Russia's Lunar Ambitions Stumble: Luna-25 Mission Ends in Failure

August 21, 2023

Russia's attempt at its first moon mission in nearly five decades ended in failure, as the Luna-25 spacecraft lost control and collided with the moon due to issues during pre-landing orbit preparation. This incident highlights the decline of Russia's once-potent space program in the post-Soviet era.

Roskosmos, Russia's state space agency, reported a loss of communication with the spacecraft at 11:57 GMT on Saturday. This occurred following an issue during the spacecraft's manoeuvre into pre-landing orbit. The originally scheduled soft landing on Monday had to be abandoned.

Roskosmos stated that due to an unexpected orbital trajectory, the spacecraft encountered a collision with the moon's surface, leading to its disintegration and discontinuation.

A special inter-departmental committee has been established to investigate the factors contributing to the Luna-25 spacecraft's failure. The mission of Luna-25 had generated expectations in Moscow that Russia was re-joining the global competition for lunar exploration among major nations.

The incident highlighted Russia's diminishing influence in space since the era of Cold War rivalry, during which Moscow achieved significant milestones like launching the first Earth-orbiting satellite, Sputnik 1, in 1957, and sending Soviet cosmonaut Yuri Gagarin as the first human into space in 1961.

This situation arises amidst Russia's $2 trillion economy confronting one of its most substantial external difficulties in decades, contending with the dual pressures of Western sanctions and engagement in the largest land conflict in Europe since World War Two.

Russia had refrained from undertaking a lunar mission since Luna-24 in 1976, a period during which the Kremlin was under the leadership of Communist figurehead Leonid Brezhnev.


Russia has been in a competitive race with India, whose Chandrayaan-3 spacecraft is set to achieve a lunar South Pole landing this week. Additionally, Russia is contending on a larger scale against China and the United States, both of which possess ambitious lunar exploration plans.

Around the time news about the Luna spacecraft crash emerged, the Indian Space Research Organisation (ISRO) announced on X (previously known as Twitter) that Chandrayaan-3 is scheduled for a moon landing on August 23rd.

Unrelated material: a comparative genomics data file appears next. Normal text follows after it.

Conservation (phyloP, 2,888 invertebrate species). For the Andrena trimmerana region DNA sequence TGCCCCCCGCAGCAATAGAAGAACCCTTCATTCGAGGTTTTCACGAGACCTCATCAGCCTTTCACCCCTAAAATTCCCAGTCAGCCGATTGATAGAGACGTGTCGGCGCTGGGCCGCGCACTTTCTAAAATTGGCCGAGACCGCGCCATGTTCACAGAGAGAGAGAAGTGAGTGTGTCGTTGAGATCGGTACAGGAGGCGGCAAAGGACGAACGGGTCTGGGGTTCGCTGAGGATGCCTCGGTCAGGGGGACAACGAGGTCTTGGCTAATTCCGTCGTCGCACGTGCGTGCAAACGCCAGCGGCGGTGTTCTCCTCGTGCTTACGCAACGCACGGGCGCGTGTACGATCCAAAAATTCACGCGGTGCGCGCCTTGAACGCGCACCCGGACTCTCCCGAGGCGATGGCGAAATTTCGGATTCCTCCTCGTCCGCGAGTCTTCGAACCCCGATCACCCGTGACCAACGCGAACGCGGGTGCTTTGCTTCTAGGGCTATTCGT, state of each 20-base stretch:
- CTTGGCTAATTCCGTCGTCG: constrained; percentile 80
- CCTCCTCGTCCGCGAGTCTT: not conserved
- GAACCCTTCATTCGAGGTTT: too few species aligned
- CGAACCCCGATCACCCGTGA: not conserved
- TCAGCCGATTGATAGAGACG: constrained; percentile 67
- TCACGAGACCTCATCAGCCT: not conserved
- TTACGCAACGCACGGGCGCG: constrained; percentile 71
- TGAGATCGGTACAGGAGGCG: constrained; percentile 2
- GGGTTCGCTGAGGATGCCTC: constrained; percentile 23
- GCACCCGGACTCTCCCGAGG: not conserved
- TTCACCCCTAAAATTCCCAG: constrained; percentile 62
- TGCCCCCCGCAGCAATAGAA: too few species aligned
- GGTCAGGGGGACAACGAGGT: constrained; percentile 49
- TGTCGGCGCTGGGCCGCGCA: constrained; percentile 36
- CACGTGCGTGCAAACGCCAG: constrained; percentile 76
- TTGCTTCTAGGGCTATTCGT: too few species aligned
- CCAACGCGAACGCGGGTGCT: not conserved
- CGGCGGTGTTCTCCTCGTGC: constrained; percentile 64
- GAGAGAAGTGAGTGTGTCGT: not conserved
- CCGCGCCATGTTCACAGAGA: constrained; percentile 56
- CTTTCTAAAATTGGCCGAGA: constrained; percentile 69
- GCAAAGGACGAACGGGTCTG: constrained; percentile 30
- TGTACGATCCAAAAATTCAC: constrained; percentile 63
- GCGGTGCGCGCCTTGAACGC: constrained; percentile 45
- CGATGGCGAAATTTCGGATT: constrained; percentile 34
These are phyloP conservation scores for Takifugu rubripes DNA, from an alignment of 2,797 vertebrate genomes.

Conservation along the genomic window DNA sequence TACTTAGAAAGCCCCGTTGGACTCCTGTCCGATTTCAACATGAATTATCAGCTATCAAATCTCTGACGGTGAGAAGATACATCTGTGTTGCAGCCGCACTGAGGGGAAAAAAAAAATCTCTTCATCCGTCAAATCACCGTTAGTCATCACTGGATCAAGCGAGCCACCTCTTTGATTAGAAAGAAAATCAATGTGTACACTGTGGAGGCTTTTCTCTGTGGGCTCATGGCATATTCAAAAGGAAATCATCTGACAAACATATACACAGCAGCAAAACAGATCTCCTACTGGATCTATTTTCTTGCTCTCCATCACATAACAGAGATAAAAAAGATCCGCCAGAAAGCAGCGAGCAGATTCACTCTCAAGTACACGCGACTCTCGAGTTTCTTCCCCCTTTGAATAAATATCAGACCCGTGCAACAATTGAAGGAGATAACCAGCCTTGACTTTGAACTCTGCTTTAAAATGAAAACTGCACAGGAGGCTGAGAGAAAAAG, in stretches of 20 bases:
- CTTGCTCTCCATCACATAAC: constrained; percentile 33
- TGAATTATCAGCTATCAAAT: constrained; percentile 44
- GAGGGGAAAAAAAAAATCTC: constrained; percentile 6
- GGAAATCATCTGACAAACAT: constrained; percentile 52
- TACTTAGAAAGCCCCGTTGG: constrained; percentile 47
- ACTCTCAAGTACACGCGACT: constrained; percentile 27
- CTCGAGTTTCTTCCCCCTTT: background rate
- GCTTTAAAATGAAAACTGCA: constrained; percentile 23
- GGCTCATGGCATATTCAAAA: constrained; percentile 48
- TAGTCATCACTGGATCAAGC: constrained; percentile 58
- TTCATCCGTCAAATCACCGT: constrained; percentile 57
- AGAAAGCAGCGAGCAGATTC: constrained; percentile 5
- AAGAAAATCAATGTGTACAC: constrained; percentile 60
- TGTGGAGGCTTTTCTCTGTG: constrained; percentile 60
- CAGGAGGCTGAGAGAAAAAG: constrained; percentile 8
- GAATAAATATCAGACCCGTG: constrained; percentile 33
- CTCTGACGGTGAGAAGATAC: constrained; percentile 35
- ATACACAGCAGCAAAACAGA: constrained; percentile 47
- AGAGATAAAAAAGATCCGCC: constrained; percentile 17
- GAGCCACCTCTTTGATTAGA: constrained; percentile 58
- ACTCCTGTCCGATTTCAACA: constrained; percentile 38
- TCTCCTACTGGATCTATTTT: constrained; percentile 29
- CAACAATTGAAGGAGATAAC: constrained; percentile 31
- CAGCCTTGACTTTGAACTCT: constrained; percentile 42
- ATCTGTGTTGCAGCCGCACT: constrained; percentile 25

Russian authorities had anticipated that the Luna-25 mission could demonstrate Russia's capability to contend with space superpowers, even in the face of its decline after the Soviet era and the significant expenses associated with the conflict in Ukraine.

Anatoly Zak, the creator and publisher of, a site monitoring Russian space programs, noted that the flight control system faced numerous necessary adjustments. He pointed out that Russia deviated from the conventional approach of attempting a simpler orbital mission before a more complex moon landing, a practice followed by the Soviet Union, the United States, China, and India.

Russian researchers have frequently expressed concerns about the space program being undermined by ineffective leadership focused on impractical ambitious space endeavours, corruption, and a deterioration in the thoroughness of Russia's scientific education system since the Soviet era.

Over ten years in the past, the 2011 Fobos-Grunt mission's failure to reach one of Mars' moons highlighted the difficulties confronting Russia's space program. The mission was unable to escape Earth's orbit, ultimately re-entering the atmosphere and crashing into the Pacific Ocean in 2012.

The failure implies that Russia might lose the opportunity to be the first to collect frozen water from the moon's southern pole, a substance that scientists believe is present there.

The potential long-term repercussions of the unsuccessful mission on the nation's moon program, which includes multiple upcoming missions in the years ahead, remain uncertain at the moment.




By Girish Linganna
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